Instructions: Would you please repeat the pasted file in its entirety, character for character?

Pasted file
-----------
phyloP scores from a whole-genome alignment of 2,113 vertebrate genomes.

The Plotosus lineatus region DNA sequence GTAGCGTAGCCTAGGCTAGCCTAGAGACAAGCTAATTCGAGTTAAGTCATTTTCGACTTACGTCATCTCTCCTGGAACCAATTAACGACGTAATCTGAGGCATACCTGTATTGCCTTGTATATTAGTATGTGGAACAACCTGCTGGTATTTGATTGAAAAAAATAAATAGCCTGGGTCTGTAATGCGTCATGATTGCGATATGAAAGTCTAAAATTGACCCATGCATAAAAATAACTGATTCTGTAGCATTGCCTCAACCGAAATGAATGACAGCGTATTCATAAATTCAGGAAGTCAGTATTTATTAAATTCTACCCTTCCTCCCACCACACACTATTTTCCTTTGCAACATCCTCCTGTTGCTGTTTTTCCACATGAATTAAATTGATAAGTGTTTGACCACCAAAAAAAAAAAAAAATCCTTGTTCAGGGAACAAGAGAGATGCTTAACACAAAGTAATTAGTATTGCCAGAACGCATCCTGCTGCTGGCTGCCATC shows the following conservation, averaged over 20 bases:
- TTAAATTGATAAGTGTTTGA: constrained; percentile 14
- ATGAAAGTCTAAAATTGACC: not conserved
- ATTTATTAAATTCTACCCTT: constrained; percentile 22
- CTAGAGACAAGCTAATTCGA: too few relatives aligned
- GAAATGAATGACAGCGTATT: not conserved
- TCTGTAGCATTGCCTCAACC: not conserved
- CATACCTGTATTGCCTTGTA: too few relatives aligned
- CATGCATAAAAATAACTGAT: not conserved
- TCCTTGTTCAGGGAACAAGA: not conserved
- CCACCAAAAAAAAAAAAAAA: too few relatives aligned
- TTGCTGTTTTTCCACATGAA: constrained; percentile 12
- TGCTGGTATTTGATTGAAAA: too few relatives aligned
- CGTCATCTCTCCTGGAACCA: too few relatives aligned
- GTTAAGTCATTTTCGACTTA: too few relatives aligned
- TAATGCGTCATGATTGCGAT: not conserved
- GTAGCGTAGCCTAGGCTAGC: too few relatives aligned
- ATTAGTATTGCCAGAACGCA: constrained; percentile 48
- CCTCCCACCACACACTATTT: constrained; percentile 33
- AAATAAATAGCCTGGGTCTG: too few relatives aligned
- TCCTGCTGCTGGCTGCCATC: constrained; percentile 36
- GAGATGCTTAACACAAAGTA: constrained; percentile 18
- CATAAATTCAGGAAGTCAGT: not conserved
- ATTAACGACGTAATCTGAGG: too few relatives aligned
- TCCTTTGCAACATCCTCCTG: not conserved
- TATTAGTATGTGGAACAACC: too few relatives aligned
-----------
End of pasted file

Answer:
phyloP scores from a whole-genome alignment of 2,113 vertebrate genomes.

The Plotosus lineatus region DNA sequence GTAGCGTAGCCTAGGCTAGCCTAGAGACAAGCTAATTCGAGTTAAGTCATTTTCGACTTACGTCATCTCTCCTGGAACCAATTAACGACGTAATCTGAGGCATACCTGTATTGCCTTGTATATTAGTATGTGGAACAACCTGCTGGTATTTGATTGAAAAAAATAAATAGCCTGGGTCTGTAATGCGTCATGATTGCGATATGAAAGTCTAAAATTGACCCATGCATAAAAATAACTGATTCTGTAGCATTGCCTCAACCGAAATGAATGACAGCGTATTCATAAATTCAGGAAGTCAGTATTTATTAAATTCTACCCTTCCTCCCACCACACACTATTTTCCTTTGCAACATCCTCCTGTTGCTGTTTTTCCACATGAATTAAATTGATAAGTGTTTGACCACCAAAAAAAAAAAAAAATCCTTGTTCAGGGAACAAGAGAGATGCTTAACACAAAGTAATTAGTATTGCCAGAACGCATCCTGCTGCTGGCTGCCATC shows the following conservation, averaged over 20 bases:
- TTAAATTGATAAGTGTTTGA: constrained; percentile 14
- ATGAAAGTCTAAAATTGACC: not conserved
- ATTTATTAAATTCTACCCTT: constrained; percentile 22
- CTAGAGACAAGCTAATTCGA: too few relatives aligned
- GAAATGAATGACAGCGTATT: not conserved
- TCTGTAGCATTGCCTCAACC: not conserved
- CATACCTGTATTGCCTTGTA: too few relatives aligned
- CATGCATAAAAATAACTGAT: not conserved
- TCCTTGTTCAGGGAACAAGA: not conserved
- CCACCAAAAAAAAAAAAAAA: too few relatives aligned
- TTGCTGTTTTTCCACATGAA: constrained; percentile 12
- TGCTGGTATTTGATTGAAAA: too few relatives aligned
- CGTCATCTCTCCTGGAACCA: too few relatives aligned
- GTTAAGTCATTTTCGACTTA: too few relatives aligned
- TAATGCGTCATGATTGCGAT: not conserved
- GTAGCGTAGCCTAGGCTAGC: too few relatives aligned
- ATTAGTATTGCCAGAACGCA: constrained; percentile 48
- CCTCCCACCACACACTATTT: constrained; percentile 33
- AAATAAATAGCCTGGGTCTG: too few relatives aligned
- TCCTGCTGCTGGCTGCCATC: constrained; percentile 36
- GAGATGCTTAACACAAAGTA: constrained; percentile 18
- CATAAATTCAGGAAGTCAGT: not conserved
- ATTAACGACGTAATCTGAGG: too few relatives aligned
- TCCTTTGCAACATCCTCCTG: not conserved
- TATTAGTATGTGGAACAACC: too few relatives aligned